As you know my 3 priorities are Open Innovation, Open Science and Open to the World. As citizens or nations, universities or businesses − the digital age has brought us all closer. It has changed how we research and how we innovate. We now understand that the best research is conducted by the most diverse research teams. We now appreciate that innovation happens in spaces where disciplines collide and ideas combine.
Open innovation and Open Science in Europe, cannot evolve without the social sciences and humanities' contribution.
As part of the ongoing work to improve Horizon 2020, we can already begin considering how to further integrate the social sciences and humanities in the design of future work programmes.
For example – from data extracted from the grant agreements of the 308 projects selected for funding in 2014 – we now know that social science and humanities' contributions so far, came from a broad range of actors, in terms of type of activity, country of affiliation and discipline, but in terms of the countries represented, most social sciences and humanities partners came from EU-15 member states (83%) and partner integration was highly uneven across projects.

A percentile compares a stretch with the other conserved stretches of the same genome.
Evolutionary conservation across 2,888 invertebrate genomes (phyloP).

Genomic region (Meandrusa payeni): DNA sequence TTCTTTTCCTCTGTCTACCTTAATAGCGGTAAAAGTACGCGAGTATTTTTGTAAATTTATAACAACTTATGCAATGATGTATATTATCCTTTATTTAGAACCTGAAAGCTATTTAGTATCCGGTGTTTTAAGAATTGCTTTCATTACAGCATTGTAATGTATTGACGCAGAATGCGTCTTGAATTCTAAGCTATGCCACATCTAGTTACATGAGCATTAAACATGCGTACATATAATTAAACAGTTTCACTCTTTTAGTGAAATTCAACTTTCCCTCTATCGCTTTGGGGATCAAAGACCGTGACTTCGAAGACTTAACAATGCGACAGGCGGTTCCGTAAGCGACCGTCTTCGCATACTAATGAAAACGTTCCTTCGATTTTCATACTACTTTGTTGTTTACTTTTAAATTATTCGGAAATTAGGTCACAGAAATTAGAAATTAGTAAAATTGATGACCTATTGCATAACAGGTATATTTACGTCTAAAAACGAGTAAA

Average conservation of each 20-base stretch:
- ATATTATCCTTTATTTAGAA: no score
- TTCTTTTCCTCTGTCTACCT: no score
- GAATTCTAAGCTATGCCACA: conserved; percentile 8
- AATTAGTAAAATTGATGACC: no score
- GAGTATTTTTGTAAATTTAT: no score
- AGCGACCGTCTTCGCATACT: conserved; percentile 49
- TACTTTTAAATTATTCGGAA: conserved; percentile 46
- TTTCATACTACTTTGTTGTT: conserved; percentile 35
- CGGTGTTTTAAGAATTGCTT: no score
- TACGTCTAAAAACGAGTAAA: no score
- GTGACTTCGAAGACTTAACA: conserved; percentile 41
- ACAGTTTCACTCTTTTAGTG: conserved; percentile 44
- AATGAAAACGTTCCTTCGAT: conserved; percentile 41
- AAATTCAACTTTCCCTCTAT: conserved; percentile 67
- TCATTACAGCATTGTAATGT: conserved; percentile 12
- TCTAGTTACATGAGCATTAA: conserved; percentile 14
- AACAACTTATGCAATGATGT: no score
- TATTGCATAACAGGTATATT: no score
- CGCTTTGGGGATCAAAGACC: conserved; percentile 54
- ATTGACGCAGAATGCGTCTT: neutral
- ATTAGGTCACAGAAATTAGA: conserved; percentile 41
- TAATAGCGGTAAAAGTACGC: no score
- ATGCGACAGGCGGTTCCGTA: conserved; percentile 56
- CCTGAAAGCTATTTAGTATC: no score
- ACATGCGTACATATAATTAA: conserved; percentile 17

The Commission will therefore continually work alongside the social sciences and humanities community to improve the quality of topics, evaluations, feedback and communication over the course of Horizon 2020.
If Europe is to contribute effective solutions to global challenges like climate change, resource depletion, migration, poverty, conflict and extremism − we need the social sciences and humanities to provide insights such as historical context, cultural understanding and visions for change and looking to the future, we will explore how my priority, Open to the World, can further support the European social science and humanities community in making further contributions to improving global relations and solving global challenges.
Migration is indeed one of our most pressing global challenges and an important part of Europe's socio-economic and humanities research agenda. President Juncker made one thing very clear in his State of the Union address last month:
"In spite of our fragility, our self-perceived weaknesses, today it is Europe that is sought as a place of refuge and exile […] that is something to be proud of and not something to fear."